Greece: Continuing the demolition of all social rights

Greece becomes first EU country to introduce a six-day working week

By Sam Meredith
Jul 2, 2024

Greece has controversially introduced a six-day working week for some businesses in a bid to boost productivity and employment in the southern European country.

The regulation, which came into force on July 1, bucks a global trend of companies exploring a shorter working week.

Under the new legislation, which was passed as part of a broader set of labor laws last year, employees of private businesses that provide round-the-clock services will reportedly have the option of working an additional two hours per day or an extra eight-hour shift.

The change means a traditional 40-hour workweek could be extended to 48 hours per week for some businesses. Food service and tourism workers are not included in the six-day working week initiative.

The pro-business government of Prime Minister Kyriakos Mitsotakis has said the measure is both “worker-friendly” and “deeply growth-orientated.” It is designed to support employees not being sufficiently compensated for overtime work and to help crack down on the problem of undeclared labor.

Labor unions and political observers have sharply criticized the move.

A spokesperson for Greece’s embassy in London was not immediately available to comment when contacted by CNBC.

Giorgos Katsambekis, a lecturer in European and international politics at the U.K.’s Loughborough University, described the Greek government’s introduction of the labor law as “a major step back” for a workforce that is already working the longest hours in the European Union.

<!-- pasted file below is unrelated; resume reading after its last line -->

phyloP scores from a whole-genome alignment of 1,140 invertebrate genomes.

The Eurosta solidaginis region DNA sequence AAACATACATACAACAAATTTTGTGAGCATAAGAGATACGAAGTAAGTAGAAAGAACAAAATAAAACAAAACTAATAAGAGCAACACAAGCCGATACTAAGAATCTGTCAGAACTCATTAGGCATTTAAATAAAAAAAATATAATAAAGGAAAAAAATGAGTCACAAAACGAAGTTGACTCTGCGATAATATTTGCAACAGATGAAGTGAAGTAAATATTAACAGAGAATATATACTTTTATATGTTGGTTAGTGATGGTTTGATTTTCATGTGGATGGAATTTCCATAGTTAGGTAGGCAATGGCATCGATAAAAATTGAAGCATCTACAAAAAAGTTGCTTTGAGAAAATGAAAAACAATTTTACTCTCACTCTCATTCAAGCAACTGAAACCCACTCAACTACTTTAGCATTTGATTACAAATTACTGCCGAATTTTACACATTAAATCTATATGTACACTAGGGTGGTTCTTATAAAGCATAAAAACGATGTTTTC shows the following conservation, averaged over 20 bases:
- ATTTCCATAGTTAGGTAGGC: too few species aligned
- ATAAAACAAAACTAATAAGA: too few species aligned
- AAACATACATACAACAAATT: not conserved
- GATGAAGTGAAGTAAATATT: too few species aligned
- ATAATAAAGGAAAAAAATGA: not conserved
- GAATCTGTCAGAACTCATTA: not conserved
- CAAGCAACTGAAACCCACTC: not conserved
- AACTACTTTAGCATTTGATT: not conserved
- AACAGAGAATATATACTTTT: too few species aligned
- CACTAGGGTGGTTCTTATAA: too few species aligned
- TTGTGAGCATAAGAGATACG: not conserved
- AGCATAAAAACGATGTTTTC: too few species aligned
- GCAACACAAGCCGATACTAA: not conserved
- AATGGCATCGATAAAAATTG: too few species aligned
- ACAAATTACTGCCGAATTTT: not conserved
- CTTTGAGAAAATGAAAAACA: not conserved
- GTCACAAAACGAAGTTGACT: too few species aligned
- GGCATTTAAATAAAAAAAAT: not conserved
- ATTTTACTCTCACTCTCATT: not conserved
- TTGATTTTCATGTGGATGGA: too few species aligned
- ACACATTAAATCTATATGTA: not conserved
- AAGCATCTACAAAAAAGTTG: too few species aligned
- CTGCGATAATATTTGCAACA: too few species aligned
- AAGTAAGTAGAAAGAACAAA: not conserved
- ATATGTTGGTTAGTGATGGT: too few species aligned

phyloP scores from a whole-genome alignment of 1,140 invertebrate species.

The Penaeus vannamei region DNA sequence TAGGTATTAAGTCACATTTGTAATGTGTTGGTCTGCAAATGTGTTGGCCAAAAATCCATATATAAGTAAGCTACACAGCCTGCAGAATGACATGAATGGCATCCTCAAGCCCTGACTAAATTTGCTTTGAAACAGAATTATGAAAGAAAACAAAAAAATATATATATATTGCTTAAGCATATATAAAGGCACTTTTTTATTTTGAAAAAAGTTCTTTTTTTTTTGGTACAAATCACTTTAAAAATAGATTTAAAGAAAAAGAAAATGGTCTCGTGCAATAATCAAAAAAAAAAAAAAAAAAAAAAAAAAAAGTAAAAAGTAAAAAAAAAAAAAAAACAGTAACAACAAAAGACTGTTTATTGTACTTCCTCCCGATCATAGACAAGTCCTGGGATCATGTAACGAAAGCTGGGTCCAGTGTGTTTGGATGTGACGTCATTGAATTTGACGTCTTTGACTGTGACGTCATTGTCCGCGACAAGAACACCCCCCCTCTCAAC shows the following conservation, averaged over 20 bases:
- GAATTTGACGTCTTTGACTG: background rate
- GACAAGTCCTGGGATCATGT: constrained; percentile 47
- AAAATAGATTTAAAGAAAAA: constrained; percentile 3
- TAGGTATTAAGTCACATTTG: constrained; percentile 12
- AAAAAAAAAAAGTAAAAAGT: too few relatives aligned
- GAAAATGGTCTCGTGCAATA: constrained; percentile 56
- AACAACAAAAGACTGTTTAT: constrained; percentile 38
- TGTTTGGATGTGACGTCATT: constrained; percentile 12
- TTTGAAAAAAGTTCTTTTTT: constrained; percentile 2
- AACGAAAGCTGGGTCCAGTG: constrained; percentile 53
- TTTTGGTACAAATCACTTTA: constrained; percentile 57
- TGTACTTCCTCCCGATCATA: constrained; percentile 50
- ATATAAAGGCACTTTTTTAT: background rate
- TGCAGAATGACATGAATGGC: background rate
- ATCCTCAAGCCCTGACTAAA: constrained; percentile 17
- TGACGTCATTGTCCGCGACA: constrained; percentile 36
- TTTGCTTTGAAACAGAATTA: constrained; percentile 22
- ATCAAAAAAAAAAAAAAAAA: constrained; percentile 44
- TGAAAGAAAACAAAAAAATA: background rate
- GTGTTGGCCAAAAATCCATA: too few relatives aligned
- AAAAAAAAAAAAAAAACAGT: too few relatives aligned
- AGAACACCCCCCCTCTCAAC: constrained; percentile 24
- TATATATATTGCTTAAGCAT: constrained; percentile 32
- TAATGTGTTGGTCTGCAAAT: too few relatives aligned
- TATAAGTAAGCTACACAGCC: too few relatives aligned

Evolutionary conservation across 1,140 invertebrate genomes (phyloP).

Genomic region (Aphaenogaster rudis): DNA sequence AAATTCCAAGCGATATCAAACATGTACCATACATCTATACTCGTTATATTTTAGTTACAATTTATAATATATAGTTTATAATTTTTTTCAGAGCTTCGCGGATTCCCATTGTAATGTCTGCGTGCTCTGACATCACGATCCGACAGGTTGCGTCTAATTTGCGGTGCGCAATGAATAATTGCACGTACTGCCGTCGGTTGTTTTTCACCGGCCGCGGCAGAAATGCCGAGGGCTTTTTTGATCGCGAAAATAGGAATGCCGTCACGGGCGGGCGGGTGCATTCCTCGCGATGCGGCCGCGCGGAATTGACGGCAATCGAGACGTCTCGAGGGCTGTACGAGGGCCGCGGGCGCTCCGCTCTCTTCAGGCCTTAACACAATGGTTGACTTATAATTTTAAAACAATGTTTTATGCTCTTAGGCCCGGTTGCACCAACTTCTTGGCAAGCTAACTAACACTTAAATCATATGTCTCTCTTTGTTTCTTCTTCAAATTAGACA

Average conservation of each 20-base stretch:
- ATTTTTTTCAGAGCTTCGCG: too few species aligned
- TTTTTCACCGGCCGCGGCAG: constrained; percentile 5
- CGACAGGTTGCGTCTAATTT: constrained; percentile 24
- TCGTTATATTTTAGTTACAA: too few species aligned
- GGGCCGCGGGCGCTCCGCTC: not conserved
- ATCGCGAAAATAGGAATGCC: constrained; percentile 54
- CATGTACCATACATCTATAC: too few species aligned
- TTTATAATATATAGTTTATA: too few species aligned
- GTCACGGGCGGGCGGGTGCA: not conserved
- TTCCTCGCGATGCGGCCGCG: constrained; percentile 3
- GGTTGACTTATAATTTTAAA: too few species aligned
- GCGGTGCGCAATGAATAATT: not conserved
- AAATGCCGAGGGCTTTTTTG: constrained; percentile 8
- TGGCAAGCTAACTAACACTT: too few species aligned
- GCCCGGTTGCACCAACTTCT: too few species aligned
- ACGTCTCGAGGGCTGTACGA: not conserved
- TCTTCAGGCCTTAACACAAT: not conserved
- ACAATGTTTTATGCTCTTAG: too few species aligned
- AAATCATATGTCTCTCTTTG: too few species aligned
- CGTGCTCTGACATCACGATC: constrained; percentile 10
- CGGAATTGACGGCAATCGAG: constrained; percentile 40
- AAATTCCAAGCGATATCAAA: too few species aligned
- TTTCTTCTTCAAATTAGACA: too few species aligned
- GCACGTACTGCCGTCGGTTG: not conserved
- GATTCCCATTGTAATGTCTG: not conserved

Workers in Greece work more than those in the U.S., Japan and others in the 27-member EU, according to data from the Organization for Economic Cooperation and Development.

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Greek employees were found to have worked an average of 1,886 hours in 2022, more than the U.S. average of 1,811 and the EU average of 1,571.

“Greek people already work the longest hours per week in Europe. Now they may be forced to work a sixth day, after this Greek [government] decision,” John O’Brennan, professor of EU Law from Maynooth University, Ireland, said via social media platform X on Monday.

“It is ridiculous, set against the move to four day weeks in most civilised countries,” he added.

A report published by think tank Autonomy earlier this year found that most companies involved in the world’s largest trial of a four-day working week had made the policy permanent.

All the consulted project managers and CEOs of the companies involved in the trial said a four-day working week had a positive effect on their organization, with more than half describing the impact as “very positive.”

The report found, however, that staff — in firms where the additional day off was only weakly guaranteed, or provided on the condition of meeting certain targets — had some concerns.

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